Naturally, the two phenomena don’t follow one after the other. Rather, and in a sense, the second appears like an overlapping extension of the first. Helen then uses these characteristics to paint the heart of the Chinese identity so that in her argument comparison is made between what is it to be Chinese, say, in Ulu Kelantan and in Shah Alam. Also, what is it to be Chinese 30 years ago and the Chinese today?

Rolling out such names as Philip Poi and Lee Boon Thong, Helen cites “research” theories: one, to back up her argument on the psychological affliction of Malaysian apartheid on the Chinese; and, two, to give academic credentials to her treatise on the present conditions of the community. Her treatise, therefore, reads as if borrowed from Mahathir Mohamad’s The Malay Dilemma, the two separated only by a span of 30-odd years.

The Dilemma is full of pseudo science, blinkered conjectures, phony analogies, spurious deductions and deceitful opinionated garbage, all passed off as clever, intellectual assessment, and everybody, the glorious Malaysian Press in particular, bought into it without question. Everything, to repeat, everything, has been down hill since.

Helen, for example, makes the case for why the Chinese are “more self-centred, more covetous, less considerate and kiasu to boot.” In the Dilemma Mahathir has said what amounts to the same thing: the Chinese are “self-centred” and “covetous”. Therefore they make shrewd businesses as if this is an ethnic condition. Only the Chinese have it; or, in other words, it is an exclusive Chinese quality.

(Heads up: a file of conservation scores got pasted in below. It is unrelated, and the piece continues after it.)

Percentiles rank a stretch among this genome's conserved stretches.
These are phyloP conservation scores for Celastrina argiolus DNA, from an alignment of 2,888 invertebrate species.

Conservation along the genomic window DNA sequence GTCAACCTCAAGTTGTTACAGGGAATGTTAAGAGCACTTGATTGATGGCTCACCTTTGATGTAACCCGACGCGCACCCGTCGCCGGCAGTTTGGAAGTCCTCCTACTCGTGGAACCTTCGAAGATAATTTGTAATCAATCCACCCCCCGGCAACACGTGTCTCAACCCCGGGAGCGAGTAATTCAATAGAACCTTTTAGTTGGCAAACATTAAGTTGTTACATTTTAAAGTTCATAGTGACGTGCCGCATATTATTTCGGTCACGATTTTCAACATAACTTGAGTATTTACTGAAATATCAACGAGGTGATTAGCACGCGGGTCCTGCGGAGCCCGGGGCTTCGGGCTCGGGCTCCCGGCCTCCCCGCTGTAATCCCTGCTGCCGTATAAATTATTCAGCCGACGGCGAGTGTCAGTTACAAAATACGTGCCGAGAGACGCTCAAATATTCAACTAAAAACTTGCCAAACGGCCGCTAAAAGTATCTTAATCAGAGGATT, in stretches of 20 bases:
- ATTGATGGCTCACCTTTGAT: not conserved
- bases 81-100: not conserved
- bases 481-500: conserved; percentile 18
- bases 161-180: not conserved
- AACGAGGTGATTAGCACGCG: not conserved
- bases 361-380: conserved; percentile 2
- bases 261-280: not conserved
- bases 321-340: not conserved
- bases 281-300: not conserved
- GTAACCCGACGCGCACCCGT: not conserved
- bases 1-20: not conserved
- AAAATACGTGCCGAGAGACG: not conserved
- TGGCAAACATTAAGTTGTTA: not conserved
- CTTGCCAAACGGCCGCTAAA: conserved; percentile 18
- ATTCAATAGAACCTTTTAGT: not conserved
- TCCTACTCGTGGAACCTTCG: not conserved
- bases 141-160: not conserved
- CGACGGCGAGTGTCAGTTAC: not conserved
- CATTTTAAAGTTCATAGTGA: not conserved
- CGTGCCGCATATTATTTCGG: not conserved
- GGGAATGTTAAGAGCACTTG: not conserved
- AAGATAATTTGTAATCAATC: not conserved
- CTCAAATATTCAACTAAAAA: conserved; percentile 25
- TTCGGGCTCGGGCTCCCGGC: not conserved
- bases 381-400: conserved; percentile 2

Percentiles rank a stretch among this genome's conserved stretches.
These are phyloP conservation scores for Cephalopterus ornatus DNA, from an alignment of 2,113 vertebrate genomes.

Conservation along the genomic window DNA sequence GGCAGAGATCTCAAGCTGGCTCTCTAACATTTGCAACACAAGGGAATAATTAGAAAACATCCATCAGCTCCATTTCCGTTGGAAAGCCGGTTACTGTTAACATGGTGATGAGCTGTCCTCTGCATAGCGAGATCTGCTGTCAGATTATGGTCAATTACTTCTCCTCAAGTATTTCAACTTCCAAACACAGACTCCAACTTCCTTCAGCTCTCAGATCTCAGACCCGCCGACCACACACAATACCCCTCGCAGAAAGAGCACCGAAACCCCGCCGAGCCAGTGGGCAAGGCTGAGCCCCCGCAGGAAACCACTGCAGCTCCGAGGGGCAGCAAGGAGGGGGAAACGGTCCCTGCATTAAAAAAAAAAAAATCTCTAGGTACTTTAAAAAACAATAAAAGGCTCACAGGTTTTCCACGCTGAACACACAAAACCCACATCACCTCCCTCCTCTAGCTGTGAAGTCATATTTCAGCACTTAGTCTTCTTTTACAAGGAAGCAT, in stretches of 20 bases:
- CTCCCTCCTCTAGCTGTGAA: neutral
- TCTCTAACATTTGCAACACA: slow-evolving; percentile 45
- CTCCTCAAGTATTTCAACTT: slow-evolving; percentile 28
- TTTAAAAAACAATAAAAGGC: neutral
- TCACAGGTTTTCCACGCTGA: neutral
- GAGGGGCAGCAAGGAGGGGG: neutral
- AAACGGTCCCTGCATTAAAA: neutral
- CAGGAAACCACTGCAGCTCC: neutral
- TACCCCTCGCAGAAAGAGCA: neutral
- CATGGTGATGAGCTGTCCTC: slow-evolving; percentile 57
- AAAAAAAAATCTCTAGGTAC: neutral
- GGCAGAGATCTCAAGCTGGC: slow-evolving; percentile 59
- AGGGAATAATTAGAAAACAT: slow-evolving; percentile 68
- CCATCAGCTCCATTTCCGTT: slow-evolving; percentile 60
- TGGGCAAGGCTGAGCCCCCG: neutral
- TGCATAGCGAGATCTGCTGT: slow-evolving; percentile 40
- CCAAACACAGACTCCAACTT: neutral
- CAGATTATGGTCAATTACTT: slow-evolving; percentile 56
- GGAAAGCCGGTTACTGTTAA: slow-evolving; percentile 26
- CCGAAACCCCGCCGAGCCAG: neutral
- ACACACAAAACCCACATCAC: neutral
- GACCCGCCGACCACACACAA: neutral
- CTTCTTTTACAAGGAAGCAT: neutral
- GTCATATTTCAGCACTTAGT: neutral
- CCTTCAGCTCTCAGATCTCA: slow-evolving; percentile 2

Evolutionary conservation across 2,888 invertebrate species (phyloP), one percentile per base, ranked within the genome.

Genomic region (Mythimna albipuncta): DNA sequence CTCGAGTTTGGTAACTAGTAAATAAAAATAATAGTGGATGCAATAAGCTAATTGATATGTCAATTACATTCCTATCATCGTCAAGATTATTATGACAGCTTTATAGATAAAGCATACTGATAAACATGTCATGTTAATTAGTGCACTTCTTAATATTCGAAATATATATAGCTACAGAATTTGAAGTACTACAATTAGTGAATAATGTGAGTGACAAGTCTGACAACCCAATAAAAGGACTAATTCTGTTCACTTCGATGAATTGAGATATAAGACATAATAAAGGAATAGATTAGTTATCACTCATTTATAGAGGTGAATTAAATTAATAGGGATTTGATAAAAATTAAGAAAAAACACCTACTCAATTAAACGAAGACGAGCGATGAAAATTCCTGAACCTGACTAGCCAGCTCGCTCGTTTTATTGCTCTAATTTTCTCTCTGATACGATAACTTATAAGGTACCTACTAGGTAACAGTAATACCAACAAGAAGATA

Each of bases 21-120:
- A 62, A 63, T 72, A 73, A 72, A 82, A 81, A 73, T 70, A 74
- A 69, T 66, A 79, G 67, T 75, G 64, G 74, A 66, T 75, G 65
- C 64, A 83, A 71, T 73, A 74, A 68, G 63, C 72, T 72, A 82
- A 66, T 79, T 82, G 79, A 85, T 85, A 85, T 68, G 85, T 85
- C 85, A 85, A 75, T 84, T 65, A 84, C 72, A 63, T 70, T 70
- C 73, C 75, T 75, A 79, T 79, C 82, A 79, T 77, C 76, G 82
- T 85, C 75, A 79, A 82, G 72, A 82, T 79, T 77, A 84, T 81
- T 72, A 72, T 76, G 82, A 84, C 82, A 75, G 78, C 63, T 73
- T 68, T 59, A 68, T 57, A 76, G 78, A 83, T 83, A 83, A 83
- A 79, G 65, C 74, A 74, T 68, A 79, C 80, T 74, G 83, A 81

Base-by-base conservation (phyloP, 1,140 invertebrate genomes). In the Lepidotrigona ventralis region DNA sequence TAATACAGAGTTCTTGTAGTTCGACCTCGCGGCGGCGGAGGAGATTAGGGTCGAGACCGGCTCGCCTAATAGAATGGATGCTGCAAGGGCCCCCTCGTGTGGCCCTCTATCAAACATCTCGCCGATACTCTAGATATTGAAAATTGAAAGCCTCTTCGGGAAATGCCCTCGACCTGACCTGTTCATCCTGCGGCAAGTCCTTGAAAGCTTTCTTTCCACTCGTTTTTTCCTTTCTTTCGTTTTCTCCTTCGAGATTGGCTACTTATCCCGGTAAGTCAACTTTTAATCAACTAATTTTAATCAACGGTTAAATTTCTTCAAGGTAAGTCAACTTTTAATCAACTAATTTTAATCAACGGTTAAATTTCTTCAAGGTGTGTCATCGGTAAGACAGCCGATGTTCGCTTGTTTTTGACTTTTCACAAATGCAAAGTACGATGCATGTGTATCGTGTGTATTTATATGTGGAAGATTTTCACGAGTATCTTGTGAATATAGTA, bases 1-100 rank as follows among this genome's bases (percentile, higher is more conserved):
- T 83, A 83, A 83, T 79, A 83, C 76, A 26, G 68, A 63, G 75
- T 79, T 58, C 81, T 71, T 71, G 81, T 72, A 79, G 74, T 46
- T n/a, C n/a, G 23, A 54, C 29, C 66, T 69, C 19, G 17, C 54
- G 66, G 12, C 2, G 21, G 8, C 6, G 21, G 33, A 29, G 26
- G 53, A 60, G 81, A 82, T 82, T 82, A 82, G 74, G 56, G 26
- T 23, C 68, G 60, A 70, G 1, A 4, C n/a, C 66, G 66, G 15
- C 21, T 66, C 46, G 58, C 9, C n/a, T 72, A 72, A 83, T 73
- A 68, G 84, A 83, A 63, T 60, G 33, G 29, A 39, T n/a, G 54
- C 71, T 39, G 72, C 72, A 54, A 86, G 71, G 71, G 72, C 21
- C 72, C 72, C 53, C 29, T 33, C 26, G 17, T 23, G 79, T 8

Then, Helen’s employment of the Fujian transliteration word “kiasu”, used commonly as a point of mockery directed against Singaporean Chinese, reinforces the idea of “placelessness”. Kiasu is a figure of speech with the intrinsic and underlying meaning that what motivates the Chinese forward is the cultural attribute of never accepting second place in life. Once extrapolated from an individual attitude to the community, kiasu means never to lose out to the Malays but Helen forgets, or ignores, that in Singapore the Malays are a minority. In power are the Chinese. Flip now to Malaysia where kiasu, literally the fear of losing (along with other ailments), exacerbates the Chinese condition. Thus, they look inward and are unwilling to relate to the larger, neighbouring Malays. Once again, the burden of dialogue and of developing a harmonious relationship in the country is with the Chinese. That, too, parallels Mahathir’s inflammatory contention: driven by a kiasu psychology, the Chinese contribution to Malaysia is to sit on the heads of the Malays.